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Would a Stock Market Shutdown Halt the Ugly Dow Jones Crash?

Last Updated March 27, 2023 3:14 AM
Stephanie Bedard-Chateauneuf
Last Updated March 27, 2023 3:14 AM

As investors are panic selling due to the coronavirus, we can wonder if a stock market shutdown would be a good idea.

a couple of people standing outside of a building

  • Investors are panic-selling because the coronavirus is spreading fast across the world.
  • A temporary stock market shutdown looks like a solution to calm down the markets.
  • The coronavirus crisis is not comparable to 9/11. We should approach the situation differently.

On Thursday, the U.S. stock market fell so hard after the opening bell that a “circuit breaker” halted trading for the second time in less than a week. The Dow Jones suffered its worst day since 1987, plunging 2,353 points (10%) and deep into bear market territory.

a line graph with a blue circle and a red line with a blue circle
On March 12, the Dow had its worst drop since Black Monday. | Source: Yahoo Finance 

U.S. stocks rebounded on Friday. But we can expect more downsides as the coronavirus crisis is far from over.

Mohit Kumar, managing director at Jefferies International Ltd , said:

The market will need much more to get its confidence back. The economic slowdown is because consumers won’t spend as they don’t go out or travel — you can’t make them spend by giving cheaper money. What you need is fiscal stimulus.

A Stock Market Shutdown Could Cause More Panic

Conor Sen, a portfolio manager for New River Investments, argues in a Bloomberg Opinion article  that financial markets need a temporary shutdown, just like the one that followed 9/11.

To avoid a stock market collapse, the NYSE and the Nasdaq did not open for trading on the morning of September 11, 2001. They stayed closed until September 17 in anticipation of panic selling and market chaos following the attacks.

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Sen questions how people can trade stocks and bonds if they are confined in their homes. What we can answer to this is that people can trade stocks and bonds wherever they are, as trading is done mostly electronically nowadays.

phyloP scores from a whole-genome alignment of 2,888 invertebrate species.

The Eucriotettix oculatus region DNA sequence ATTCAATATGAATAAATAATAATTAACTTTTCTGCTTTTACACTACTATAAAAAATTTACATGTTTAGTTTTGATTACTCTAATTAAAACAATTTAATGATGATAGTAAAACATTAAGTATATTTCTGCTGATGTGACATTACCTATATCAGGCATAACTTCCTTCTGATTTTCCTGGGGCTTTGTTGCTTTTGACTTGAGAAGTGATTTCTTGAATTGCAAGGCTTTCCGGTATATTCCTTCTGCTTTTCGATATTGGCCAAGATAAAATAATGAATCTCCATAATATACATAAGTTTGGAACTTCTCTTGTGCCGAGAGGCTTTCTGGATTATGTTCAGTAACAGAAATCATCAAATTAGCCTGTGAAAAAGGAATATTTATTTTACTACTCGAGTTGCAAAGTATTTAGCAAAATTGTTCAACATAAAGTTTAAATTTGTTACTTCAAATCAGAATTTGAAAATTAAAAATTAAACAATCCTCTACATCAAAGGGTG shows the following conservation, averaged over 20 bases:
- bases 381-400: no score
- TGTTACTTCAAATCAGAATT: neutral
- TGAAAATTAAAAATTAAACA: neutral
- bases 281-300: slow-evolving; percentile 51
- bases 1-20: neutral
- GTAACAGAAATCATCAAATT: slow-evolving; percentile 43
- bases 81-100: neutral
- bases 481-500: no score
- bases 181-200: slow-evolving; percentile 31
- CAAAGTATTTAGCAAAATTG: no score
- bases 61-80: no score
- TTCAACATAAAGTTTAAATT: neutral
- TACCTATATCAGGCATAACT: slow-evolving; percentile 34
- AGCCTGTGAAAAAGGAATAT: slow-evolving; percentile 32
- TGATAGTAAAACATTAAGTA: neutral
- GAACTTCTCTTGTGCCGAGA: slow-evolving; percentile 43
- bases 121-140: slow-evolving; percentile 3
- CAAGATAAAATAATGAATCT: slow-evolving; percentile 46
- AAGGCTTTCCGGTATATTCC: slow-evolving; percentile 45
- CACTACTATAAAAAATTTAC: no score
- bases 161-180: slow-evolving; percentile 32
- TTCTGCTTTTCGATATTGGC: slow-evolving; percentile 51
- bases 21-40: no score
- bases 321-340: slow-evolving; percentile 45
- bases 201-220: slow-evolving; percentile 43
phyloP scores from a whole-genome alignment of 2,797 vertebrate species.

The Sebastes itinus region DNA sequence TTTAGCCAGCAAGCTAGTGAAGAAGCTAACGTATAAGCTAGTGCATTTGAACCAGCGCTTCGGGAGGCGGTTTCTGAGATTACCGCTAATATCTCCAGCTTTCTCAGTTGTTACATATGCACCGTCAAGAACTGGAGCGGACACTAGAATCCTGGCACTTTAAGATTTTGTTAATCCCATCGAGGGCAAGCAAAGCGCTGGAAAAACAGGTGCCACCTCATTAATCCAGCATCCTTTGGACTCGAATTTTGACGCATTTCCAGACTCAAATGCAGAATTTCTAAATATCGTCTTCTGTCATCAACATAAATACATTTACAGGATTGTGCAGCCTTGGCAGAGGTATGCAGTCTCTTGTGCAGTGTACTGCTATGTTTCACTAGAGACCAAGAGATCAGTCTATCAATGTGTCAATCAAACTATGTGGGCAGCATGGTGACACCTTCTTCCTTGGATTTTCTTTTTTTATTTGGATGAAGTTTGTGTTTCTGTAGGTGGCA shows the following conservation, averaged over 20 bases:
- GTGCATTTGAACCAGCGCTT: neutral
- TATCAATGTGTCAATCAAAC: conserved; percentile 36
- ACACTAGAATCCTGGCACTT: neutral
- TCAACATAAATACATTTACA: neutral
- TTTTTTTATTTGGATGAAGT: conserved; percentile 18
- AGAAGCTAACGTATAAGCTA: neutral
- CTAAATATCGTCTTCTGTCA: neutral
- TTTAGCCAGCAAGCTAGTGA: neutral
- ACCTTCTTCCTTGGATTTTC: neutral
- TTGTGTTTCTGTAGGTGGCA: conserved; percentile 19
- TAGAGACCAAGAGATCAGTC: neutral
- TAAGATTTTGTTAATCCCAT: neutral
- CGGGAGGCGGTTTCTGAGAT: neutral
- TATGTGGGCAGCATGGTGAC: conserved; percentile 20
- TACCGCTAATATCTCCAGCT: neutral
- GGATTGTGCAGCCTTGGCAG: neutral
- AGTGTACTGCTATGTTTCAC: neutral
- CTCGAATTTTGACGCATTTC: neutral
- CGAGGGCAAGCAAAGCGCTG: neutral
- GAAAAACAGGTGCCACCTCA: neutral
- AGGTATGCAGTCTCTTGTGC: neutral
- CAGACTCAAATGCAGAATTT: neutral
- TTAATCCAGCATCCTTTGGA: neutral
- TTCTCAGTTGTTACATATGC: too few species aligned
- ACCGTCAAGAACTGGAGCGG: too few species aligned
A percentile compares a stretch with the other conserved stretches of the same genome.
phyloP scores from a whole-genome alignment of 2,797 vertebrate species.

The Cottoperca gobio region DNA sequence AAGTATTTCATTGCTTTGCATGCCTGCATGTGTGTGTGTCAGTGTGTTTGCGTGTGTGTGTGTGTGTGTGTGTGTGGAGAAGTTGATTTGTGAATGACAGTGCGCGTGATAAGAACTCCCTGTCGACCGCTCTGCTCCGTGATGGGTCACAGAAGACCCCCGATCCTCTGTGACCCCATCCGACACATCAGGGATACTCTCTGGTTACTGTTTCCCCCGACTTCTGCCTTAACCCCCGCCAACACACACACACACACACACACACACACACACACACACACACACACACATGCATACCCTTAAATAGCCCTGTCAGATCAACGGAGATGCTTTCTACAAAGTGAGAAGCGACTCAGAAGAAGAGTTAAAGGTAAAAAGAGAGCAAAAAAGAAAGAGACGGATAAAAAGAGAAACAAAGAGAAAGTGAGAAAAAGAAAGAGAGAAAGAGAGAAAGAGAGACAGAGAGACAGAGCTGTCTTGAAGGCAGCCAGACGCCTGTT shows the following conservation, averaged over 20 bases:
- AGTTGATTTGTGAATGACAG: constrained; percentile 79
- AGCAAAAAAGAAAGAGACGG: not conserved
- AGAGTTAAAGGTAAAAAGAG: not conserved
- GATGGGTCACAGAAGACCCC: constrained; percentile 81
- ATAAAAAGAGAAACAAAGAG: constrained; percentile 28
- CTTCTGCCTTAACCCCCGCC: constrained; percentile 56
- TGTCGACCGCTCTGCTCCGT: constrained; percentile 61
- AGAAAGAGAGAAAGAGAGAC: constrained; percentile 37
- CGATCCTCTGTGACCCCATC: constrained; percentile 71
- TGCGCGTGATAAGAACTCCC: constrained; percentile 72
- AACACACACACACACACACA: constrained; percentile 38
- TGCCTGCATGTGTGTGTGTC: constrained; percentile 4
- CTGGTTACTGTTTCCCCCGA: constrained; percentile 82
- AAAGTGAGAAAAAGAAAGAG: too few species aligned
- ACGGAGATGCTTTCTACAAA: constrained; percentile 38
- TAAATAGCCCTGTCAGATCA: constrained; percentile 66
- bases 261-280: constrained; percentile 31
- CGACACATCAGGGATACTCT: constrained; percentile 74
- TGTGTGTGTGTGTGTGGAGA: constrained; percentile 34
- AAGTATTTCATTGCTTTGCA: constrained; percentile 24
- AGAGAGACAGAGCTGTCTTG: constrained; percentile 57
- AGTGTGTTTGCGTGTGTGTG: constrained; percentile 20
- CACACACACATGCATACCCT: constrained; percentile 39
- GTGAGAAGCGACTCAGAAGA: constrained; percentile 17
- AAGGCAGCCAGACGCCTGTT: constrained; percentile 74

If the coronavirus continues to spread through New York, the New York Stock Exchange could close its trading floor. But even if the trading floor closes, market activity could continue.

Second, on the first day of trading on the NYSE after 9/11, the Dow Jones fell by 684 points (7.1%),  which was then its biggest daily point loss in history. The stock market shutdown didn’t stop the panic; it just delayed panic selling.

a man in a blue jacket sitting on a chair
If 9/11 is any guide, a stock market shutdown would only delay the sell-off. | Source: REUTERS/Shannon Stapleton

Instead of calming things down, a stock market shutdown could send a signal that the coronavirus is out of control. That would cause even more panic.

Investors will only be reassured when the coronavirus slows down, or at least when they grow more confident in the government’s response.

There Is Too Much Uncertainty To Gauge The Impact On The Dow

There are practical problems too. We don’t know how long the coronavirus outbreak will last and how severe the damage will be. So, how could we decide how long a shutdown should last?

Even if we close the stock market for a week, that might not be enough to halt the Dow’s brutal downturn. The coronavirus crisis will likely last for several weeks or months.

Besides, we cannot compare the coronavirus to 9/11. That event was a terrorist attack, and the destruction was limited to a particular area. The coronavirus is more like a natural disaster. It spreads all over the world and is causing more damage to the airline industry than 9/11 .

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The system of trading halts already in place is aimed to limit panic selling.

Let’s trust this for now and wait to see how the coronavirus crisis evolves before taking drastic measures such as shutting down the financial markets.

Disclaimer: This article represents the author’s opinion and should not be considered investment or trading advice from CCN.com.

This article was edited by Josiah Wilmoth.